Cheers,
Steven
Title: Re: A10/A20 NAND boot block access
Post by: tilator on March 24, 2018, 07:44:06 am
I think the U-Boot with SPL you've found is for SD cards rather than NAND.

I would like to update u-boot in NAND. So - do you think I should use one without SPL? Should it be flashed to the very beginning of the flash if I do not have drivers for boot/boot1 access installed?

I would like to have only u-boot and environment on NAND and everything else on SATA.
Title: Re: A10/A20 NAND boot block access
Post by: phelum on March 24, 2018, 08:20:01 am
I would like to update u-boot in NAND. So - do you think I should use one without SPL? Should it be flashed to the very beginning of the flash if I do not have drivers for boot/boot1 access installed?

I would like to have only u-boot and environment on NAND and everything else on SATA.
Hi,

I think you'll need at least a small VFAT partition in NAND just to give you somewhere to put U-Boot.  boot1 finds U-Boot and runs it and this loads the kernel (e.g. uImage) which by default is in this partition.  It might be possible to put the kernel on SDA and change uEnv.txt to specify this if U-Boot is smart enough to access a volume (probably ext4) on disk.

If you just want to update U-Boot then you'll find it in /dev/mmcblk0p1 and it's called u-boot.bin.  The entry in uEnv.txt to specify a different kernel is kernel=........ but I don't know how you'd specify a kernel on sda1 (something like /dev/sda1/boot/mykernel but that's not right).  Maybe ask on the Armbian forum if you get no answers here.

Cheers,
Steven
Title: Re: A10/A20 NAND boot block access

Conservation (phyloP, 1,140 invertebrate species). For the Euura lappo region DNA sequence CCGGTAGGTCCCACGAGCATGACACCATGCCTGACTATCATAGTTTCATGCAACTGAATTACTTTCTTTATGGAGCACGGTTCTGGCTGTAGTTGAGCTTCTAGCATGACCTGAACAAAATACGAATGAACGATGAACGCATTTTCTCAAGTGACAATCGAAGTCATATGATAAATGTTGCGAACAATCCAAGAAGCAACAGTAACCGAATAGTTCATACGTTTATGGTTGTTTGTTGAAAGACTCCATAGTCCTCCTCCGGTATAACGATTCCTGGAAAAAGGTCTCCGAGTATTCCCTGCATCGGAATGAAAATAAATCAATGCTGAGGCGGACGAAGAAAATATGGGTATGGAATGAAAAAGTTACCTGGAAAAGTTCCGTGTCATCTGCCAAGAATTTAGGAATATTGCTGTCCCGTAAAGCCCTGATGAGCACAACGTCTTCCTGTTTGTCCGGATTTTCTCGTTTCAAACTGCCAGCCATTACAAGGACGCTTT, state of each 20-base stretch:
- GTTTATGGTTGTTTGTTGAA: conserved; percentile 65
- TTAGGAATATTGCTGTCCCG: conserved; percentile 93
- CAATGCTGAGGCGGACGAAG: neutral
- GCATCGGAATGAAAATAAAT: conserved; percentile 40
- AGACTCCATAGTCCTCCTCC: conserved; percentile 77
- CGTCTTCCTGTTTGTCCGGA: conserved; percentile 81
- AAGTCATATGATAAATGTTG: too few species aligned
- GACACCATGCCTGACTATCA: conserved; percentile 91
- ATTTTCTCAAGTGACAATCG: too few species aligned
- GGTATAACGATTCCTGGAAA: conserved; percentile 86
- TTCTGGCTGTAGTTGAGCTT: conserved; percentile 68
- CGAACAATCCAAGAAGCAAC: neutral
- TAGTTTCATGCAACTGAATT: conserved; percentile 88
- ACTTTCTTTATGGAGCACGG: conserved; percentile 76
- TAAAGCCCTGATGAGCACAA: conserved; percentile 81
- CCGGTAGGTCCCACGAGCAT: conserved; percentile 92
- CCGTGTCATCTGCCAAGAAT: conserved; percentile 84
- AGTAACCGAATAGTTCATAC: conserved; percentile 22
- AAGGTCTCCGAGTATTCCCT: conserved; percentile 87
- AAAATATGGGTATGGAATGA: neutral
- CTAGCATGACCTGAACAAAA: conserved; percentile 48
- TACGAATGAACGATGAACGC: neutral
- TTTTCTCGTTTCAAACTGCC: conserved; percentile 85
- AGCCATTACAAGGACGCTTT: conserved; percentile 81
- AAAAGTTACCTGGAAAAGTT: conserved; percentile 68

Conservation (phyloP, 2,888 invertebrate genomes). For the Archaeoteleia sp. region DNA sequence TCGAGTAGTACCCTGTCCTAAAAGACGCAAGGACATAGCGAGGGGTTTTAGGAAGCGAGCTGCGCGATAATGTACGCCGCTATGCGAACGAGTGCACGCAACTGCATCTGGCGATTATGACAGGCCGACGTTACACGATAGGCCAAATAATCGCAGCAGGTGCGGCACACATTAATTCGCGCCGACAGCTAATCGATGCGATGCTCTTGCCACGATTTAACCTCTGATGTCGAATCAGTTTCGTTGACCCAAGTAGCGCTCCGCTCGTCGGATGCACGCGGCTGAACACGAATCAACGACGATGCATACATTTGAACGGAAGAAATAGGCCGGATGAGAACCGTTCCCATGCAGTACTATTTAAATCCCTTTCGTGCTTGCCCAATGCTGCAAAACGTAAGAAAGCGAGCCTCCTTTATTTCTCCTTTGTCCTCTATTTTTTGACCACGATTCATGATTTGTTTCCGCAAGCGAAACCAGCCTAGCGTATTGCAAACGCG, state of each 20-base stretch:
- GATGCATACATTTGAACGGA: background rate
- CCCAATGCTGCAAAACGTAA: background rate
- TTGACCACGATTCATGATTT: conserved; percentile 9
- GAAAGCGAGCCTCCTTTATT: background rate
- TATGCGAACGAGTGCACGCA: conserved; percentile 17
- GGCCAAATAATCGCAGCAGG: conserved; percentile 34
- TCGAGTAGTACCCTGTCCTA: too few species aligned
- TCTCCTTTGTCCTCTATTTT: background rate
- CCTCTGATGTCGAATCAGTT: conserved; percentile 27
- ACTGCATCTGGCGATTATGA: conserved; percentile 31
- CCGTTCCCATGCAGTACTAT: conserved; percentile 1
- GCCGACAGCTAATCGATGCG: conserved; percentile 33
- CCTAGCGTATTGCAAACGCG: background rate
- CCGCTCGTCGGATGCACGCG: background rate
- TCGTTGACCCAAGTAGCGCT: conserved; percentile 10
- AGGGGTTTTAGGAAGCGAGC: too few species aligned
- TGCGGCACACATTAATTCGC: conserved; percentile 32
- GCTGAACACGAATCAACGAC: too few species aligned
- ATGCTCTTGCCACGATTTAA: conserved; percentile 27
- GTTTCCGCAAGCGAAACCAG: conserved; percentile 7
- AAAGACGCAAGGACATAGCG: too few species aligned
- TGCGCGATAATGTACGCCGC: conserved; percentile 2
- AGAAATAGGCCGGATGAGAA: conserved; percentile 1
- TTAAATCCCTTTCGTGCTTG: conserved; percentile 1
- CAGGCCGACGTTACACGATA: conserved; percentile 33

Post by: tilator on March 24, 2018, 10:43:04 am
Hi,

I think you'll need at least a small VFAT partition in NAND just to give you somewhere to put U-Boot.  boot1 finds U-Boot and runs it and this loads the kernel (e.g. uImage) which by default is in this partition.  It might be possible to put the kernel on SDA and change uEnv.txt to specify this if U-Boot is smart enough to access a volume (probably ext4) on disk.

If you just want to update U-Boot then you'll find it in /dev/mmcblk0p1 and it's called u-boot.bin.  The entry in uEnv.txt to specify a different kernel is kernel=........ but I don't know how you'd specify a kernel on sda1 (something like /dev/sda1/boot/mykernel but that's not right).  Maybe ask on the Armbian forum if you get no answers here.

Cheers,
Steven

2017.11 U-Boot seems to identify HDD as expected.

Would it be just possible to load kernel and what ever more needed from HDD with ext4load command?

Best solution would be if U-Boot environment was on NAND and U-Boot would load kernel and everything from HDD if it was present. SD-card would be used if it was found (before HDD in boot order) and booting everything from NAND if there were not HDD and not SD-card.

I suppose this can be done if the U-Boot is new enough. This 2017.11 at least seems to support both HDD and SD-card. I'm not sure if it can boot from NAND without compiling it again with NAND-support.

This U-Boot was from an Armbian image.

B.T.W. This suggests there should be U-Boot with SPL also put on NAND:

https://lists.denx.de/pipermail/u-boot/2015-May/215159.html

Might this just depend on if there is an U-Boot supporting both SATA and NAND?
Title: Re: A10/A20 NAND boot block access
Post by: phelum on March 25, 2018, 12:00:20 am
2017.11 U-Boot seems to identify HDD as expected.

Would it be just possible to load kernel and what ever more needed from HDD with ext4load command?

Best solution would be if U-Boot environment was on NAND and U-Boot would load kernel and everything from HDD if it was present. SD-card would be used if it was found (before HDD in boot order) and booting everything from NAND if there were not HDD and not SD-card.